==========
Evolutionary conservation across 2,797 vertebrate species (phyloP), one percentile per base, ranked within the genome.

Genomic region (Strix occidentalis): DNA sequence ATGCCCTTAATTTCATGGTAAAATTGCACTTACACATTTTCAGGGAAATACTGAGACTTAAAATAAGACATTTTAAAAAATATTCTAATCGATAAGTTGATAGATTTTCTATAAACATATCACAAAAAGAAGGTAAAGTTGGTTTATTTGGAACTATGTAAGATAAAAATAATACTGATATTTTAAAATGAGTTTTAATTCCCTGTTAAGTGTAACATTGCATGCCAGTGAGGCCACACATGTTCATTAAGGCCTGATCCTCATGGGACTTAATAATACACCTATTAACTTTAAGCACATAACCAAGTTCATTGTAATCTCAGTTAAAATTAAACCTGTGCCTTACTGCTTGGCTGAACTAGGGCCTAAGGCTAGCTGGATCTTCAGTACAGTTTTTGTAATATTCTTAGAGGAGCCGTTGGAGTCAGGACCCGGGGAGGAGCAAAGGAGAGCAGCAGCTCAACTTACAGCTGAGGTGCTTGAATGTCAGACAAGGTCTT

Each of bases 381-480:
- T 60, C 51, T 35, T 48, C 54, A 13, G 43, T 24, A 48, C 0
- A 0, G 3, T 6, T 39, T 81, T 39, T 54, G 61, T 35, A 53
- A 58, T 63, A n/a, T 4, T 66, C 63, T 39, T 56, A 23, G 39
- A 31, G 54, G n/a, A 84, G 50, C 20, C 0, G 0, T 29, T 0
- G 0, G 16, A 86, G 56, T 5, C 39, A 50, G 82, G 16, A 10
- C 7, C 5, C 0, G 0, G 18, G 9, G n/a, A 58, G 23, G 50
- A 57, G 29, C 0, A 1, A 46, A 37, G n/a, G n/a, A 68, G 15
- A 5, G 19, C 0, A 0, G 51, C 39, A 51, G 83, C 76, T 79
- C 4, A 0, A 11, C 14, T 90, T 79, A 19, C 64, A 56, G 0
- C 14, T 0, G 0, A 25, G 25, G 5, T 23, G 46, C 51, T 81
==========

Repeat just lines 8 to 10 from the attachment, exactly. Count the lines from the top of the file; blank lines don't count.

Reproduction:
- G 0, G 16, A 86, G 56, T 5, C 39, A 50, G 82, G 16, A 10
- C 7, C 5, C 0, G 0, G 18, G 9, G n/a, A 58, G 23, G 50
- A 57, G 29, C 0, A 1, A 46, A 37, G n/a, G n/a, A 68, G 15